CHINA-DPRK Border, TUMEN
"China Should Abandon All-Carrot Approach"
Op-Ed, Global Times
June 9, 2009
Author: Hui Zhang, Senior Research Associate, Project on Managing the Atom
North Korea produced another huge shock wave to the international community with its latest nuclear blast last month. An unchecked North Korea will make more and better weapons. Even worse, once it has more than enough weapons for its own deterrent, it might be tempted to sell weapons to other parties.
A nuclear North Korea threatens not only the United States and its allies in the region, but also puts China’s own national interest at great risk. China has the most leverage with North Korea and must act now to stop North Korea's nuclear threat.
As a responsible stakeholder in the international system and to increase its international image, China should show its willingness to contribute to international nonproliferation efforts.
North Korea is the only country that has attempted to withdraw from the Non-Proliferation Treaty (NPT) and develop nuclear weapons. As such, accepting a nuclear North Korea would set a bad precedent for other countries with nuclear ambitions.
China has been North Korea's ally for over 50 years and provides most of its fuel and food aid. China is currently North Korean largest trading partner. Now is the time for China to abandon its temperate approach to North Korea.
So far, China's only "carrot" has been to not take any coercive approach in its traditional diplomacy with North Korea. But this has not constrained Pyongyang's nuclear developments, and North Korea went ahead with its nuclear tests and has again boycotted the six-party talks hosted by Beijing since 2003.
If Beijing continues allowing Pyongyang's nuclear ambition to go unchecked, Pyongyang will not only put Beijing in a position of embarrassment and force it to face more international pressure, it will also pose a great risk to China's national interest.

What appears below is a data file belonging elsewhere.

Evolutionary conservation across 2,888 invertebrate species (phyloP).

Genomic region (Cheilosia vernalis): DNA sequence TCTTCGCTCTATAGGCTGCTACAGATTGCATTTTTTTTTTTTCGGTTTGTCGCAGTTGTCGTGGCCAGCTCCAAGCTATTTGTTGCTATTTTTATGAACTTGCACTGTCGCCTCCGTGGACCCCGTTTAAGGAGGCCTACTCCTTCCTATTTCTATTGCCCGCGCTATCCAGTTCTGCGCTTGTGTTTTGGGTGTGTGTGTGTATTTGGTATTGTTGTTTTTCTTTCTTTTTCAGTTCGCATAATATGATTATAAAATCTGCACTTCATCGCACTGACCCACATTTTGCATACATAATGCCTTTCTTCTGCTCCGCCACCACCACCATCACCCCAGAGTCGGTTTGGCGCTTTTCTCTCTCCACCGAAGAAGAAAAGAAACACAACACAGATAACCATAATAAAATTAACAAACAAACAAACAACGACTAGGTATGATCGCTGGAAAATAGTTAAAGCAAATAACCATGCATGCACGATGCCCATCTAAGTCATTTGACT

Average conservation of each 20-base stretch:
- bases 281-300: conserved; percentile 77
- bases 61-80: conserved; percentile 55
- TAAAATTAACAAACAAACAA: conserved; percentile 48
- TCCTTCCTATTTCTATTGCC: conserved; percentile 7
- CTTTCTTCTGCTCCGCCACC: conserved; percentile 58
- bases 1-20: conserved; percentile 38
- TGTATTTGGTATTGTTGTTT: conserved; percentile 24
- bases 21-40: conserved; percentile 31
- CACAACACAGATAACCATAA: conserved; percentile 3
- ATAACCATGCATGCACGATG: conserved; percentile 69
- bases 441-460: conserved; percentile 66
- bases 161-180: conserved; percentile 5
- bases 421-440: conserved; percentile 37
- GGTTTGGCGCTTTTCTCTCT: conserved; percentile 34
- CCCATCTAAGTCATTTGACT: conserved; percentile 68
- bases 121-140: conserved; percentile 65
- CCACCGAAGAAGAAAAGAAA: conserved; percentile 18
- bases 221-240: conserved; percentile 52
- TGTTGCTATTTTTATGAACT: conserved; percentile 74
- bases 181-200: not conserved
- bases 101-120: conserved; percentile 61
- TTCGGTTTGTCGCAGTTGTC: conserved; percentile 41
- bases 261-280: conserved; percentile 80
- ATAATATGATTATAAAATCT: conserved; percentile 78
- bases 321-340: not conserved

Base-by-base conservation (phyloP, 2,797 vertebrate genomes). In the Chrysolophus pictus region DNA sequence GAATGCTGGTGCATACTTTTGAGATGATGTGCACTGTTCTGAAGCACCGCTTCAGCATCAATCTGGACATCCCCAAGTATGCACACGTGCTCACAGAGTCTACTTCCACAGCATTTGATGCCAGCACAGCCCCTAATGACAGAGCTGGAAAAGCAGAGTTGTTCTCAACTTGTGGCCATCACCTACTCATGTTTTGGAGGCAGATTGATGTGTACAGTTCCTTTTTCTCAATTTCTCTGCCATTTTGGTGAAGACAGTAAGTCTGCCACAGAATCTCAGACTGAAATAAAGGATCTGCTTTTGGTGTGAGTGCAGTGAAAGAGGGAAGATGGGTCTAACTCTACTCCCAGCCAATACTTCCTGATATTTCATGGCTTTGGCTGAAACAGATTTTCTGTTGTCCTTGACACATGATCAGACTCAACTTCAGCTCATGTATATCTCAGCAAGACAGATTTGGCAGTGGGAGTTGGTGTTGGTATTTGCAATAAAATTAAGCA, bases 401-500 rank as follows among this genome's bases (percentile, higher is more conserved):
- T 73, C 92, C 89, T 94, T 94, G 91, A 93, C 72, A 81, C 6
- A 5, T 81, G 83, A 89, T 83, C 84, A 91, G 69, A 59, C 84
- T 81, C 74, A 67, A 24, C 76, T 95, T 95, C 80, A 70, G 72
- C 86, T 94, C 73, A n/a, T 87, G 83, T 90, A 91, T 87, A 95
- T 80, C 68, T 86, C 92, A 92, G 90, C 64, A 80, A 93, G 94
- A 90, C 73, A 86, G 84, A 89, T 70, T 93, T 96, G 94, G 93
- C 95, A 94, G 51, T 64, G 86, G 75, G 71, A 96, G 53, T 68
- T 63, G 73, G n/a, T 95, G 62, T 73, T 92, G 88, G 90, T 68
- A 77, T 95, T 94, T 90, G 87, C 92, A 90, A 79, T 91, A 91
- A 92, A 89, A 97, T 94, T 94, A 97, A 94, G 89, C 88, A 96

While Beijing "is resolutely opposed to the test," Beijing must turn those words into actions to press Pyongyang to change course.
China should deliver through all possible channels a clear message to North Korea: Beijing will by no means allow Pyongyang to keep its nuclear arsenal. Pyongyang must first stop plutonium production and weapons tests and return to the six-party talks, and Beijing's political support and supplies of oil and food will be conditioned on Pyongyang’s cooperation on denuclearization.
Indeed, Beijing's control of energy to Pyongyang could be crucial to push Pyongyang to make its final decision (if it has not been made yet) of denuclearization.
Given that North Korea has very limited energy resources, long-term sustainable economic advancement depends on Pyongyang opening its doors to the international community, and especially to foreign investment, trade and aid from neighboring countries.
Beijing should adopt a harsher approach to stop Pyongyang's nuclear ambitions. The easiest way is to press Pyongyang is to tighten its control on the supply of oil.
Given that Washington holds what Pyongyang most wants — normalization, no hostility and no regime change — Beijing should also persuade Washington privately to engage in a bilateral dialogue with Pyongyang under six-party talks and to put on the bargaining table a reasonable offer. Thus, Beijing can give Pyongyang an assurance that if it does come back to the talks, Washington will be willing to talk and to drop its "hostile policy."
Beijing's bottom line is that both war on the Korean peninsula and an abrupt collapse of North Korea should be avoided because neither advances China's primary interest in a stable environment. Beijing should be able to adjust its pressure with a wide range of approaches, from its current "pure carrot" approach to more aggressive actions like cutting the oil supply.
However, Beijing should make sure the "adjusting pressure" is just a means for negotiating denuclearization, not to create regime change or the country's collapse.
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